I’ve heard plenty of suggested ways to protect the environment. We’ve all been told to “reduce, re-use and recycle”, the search for sustainable fuel sources goes on and nanas have taken a break from making cereal to knit a cover for the hole in the ozone layer. We should be using our cars less (which is why cuts to public transport subsidies and constant fare rises are so ridiculous – another article there) and turning the heating down a few degrees, while judgment will certainly fall upon those who fail to hug trees at appropriate moments.
There’s been plenty of “green” legislation and government target-setting, too, and while industrialised nations pretend they want to cut carbon emissions and Al Gore (ironically) goes nuclear over climate change, one voice which has always been critical of the half-hearted or insufficient measures taken by the developed world has been that of Bolivia. Frequently derided by the UK and USA for demanding much steeper cuts in emissions, the nation has long suffered environmental damage incurred while mining for tin, silver and other major resources, and studies have presented a worst case scenario in which much of the terrain is rendered desert by rising temperatures.
In recent years, however, the resurgence of powerful indigenous groups has been accompanied by a revival of an indigenous spiritual worldview in which the earth deity, Pachamama, and the environment as a whole are at the centre of all things. All living things, humans included, are of equal importance. The state’s first indigenous president, Evo Morales, sits in power with a comfortable majority, and is about to take the concept of eco-friendly legislation to a new level. The Law of Mother Earth, now awaiting passage through Bolivian legislature, will grant nature equal rights to humans.
The law states that Pachamama, a living being in her own right according to indigenous thought, “is sacred, fertile and the source of life that feeds and cares for all living beings in her womb. She is in permanent balance, harmony and communication with the cosmos. She is comprised of all ecosystems and living beings, and their self-organisation.” According to one website, eleven rights will be codified: they will include the right to life and existence; to continue vital cycles and processes without human alteration; to pure water and clean air; to balance; to be free from pollution; to not have cell structure modified or genetically altered; and most controversially, “to not be affected by mega-infrastructure and development projects that affect the balance of ecosystems and the local inhabitant communities”. The government is even expected to establish a “ministry of mother earth”, appoint an ombudsman and empower local communities to scrutinise industrial activity.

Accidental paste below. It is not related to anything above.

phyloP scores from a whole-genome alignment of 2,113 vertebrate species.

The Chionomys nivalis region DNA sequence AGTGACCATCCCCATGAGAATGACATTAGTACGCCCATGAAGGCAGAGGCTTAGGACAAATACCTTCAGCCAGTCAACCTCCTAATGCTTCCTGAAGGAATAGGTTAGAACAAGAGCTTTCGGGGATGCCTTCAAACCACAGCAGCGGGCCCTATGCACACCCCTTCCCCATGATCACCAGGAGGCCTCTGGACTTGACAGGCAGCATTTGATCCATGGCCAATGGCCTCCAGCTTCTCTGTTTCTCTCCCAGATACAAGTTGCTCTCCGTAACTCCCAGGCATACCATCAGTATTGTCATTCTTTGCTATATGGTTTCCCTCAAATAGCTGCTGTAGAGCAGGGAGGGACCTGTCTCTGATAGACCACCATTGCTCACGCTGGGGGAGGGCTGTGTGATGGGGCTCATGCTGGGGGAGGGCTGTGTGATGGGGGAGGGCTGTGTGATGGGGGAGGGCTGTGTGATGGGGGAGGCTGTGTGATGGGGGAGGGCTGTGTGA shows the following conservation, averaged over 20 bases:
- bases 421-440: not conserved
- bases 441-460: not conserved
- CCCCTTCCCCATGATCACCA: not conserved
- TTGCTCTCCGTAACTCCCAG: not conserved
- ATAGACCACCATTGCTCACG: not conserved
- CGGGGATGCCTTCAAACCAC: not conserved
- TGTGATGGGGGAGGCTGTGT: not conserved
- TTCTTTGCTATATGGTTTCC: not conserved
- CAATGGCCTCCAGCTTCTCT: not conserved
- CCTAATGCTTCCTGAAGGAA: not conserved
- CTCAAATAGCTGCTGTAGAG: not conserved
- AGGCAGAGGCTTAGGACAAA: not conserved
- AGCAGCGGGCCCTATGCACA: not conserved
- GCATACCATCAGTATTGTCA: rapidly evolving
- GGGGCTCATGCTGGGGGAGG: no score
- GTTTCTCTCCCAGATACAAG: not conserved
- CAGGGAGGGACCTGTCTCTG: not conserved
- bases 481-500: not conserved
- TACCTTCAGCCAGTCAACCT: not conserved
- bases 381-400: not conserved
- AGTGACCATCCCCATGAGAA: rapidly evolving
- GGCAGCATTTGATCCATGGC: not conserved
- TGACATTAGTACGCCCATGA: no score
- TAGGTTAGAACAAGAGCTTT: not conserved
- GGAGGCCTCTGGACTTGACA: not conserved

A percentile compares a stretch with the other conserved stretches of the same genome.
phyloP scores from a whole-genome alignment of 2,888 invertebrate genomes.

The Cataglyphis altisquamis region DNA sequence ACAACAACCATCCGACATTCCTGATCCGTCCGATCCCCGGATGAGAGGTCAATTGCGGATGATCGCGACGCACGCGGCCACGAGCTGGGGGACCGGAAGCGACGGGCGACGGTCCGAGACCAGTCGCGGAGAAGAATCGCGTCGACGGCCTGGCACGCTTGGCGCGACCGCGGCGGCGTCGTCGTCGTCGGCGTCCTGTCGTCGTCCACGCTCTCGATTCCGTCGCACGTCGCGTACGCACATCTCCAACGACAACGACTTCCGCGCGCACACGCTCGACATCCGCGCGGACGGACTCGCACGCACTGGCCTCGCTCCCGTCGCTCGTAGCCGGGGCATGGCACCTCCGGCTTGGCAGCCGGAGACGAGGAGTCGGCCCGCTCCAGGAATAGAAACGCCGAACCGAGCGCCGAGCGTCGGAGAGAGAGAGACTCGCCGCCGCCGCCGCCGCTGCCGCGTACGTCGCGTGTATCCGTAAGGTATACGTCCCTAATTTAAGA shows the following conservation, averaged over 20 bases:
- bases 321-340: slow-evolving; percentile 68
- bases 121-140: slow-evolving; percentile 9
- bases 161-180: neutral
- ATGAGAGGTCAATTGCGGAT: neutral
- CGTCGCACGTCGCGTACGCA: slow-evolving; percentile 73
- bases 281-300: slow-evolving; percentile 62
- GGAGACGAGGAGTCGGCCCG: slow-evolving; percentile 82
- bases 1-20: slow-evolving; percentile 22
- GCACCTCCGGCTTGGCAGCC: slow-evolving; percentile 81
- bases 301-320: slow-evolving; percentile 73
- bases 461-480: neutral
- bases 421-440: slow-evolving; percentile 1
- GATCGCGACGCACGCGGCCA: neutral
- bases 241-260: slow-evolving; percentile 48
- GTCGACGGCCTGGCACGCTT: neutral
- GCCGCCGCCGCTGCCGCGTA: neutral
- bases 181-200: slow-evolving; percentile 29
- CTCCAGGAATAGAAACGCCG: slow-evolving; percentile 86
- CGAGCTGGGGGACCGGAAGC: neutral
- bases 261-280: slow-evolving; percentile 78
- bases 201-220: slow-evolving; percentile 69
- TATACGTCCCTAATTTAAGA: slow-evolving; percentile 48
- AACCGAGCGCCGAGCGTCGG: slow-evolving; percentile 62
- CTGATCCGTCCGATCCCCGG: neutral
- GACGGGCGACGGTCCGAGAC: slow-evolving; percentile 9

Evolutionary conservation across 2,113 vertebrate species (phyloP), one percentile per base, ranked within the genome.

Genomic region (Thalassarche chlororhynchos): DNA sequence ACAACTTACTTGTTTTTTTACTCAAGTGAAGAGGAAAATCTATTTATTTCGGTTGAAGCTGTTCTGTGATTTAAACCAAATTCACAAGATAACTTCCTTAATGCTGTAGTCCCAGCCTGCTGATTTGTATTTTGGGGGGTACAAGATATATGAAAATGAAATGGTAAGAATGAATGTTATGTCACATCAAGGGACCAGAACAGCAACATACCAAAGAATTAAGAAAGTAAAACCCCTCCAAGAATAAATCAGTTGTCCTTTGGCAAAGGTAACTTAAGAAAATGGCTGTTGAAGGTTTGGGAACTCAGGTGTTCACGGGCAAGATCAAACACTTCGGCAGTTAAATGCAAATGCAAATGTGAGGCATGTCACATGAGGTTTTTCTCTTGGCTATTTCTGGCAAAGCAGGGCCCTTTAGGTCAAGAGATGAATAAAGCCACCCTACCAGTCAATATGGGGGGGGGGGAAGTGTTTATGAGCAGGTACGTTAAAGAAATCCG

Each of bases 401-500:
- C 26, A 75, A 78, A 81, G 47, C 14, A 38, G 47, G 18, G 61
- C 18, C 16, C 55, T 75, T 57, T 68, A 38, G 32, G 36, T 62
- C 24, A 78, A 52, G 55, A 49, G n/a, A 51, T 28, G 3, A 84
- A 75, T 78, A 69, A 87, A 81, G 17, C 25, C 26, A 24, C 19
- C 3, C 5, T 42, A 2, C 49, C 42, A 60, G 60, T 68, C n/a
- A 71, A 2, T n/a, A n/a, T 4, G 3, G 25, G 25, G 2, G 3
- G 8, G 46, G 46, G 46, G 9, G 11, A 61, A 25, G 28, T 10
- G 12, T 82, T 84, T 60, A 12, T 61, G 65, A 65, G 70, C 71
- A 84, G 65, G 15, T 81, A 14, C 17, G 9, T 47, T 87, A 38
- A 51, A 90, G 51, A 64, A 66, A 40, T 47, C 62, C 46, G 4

There’s a balancing act here for Morales. On the one hand, there is clearly a powerful social movement which has a firm foothold in Bolivian politics, and there’s a lot to be said for giving the people what they want (British politicians take note): on the other, the overregulation of industry could prove an economic minefield; over a third of the country’s foreign currency comes from mining companies, for example, and it could well prove an obstacle on the country’s road to development. It probably won’t bring industry to a halt (it hasn’t in Ecuador, where nature has some legal rights but where industrial processes have still damaged substantial regions of the Amazon basin), but it will make it harder to exploit the country’s rich and valuable natural resources.
But maybe, just maybe, that’s not a bad thing. Every global climate change conference seems to involve developed countries like the US and UK, safe in their own positions, hypocritically telling developing countries such as India or even China to stop trying to become developed countries in the same way that they did – by pillaging their resources and developing along a trajectory that is as unsustainable as it is destructive. The fact that we are so protective of the remaining countryside that we have, especially in the UK, belies our underlying guilt. Ideas which could form part of a programme of sustainable development may be the subjects of
Then again, it’s fair to wonder exactly how this law will be interpreted and enforced; the law is by its own nature abstract and complex, but add in an earth spirit who can’t speak for herself and the chances are there will be more problems to come. With poverty rife, lack of healthcare and wide regional disparities in both wealth and literacy, the argument for economic development is also powerful and should not be ignored. I’d like to think that equality means that Pachamama’s rights won’t come at the expense of those of humans; even better, that they will encourage a process of sustainable development to which the rest of the world can look for an example.
I’m inspired. I may set my grandmother back to work on that ozone-hole cover.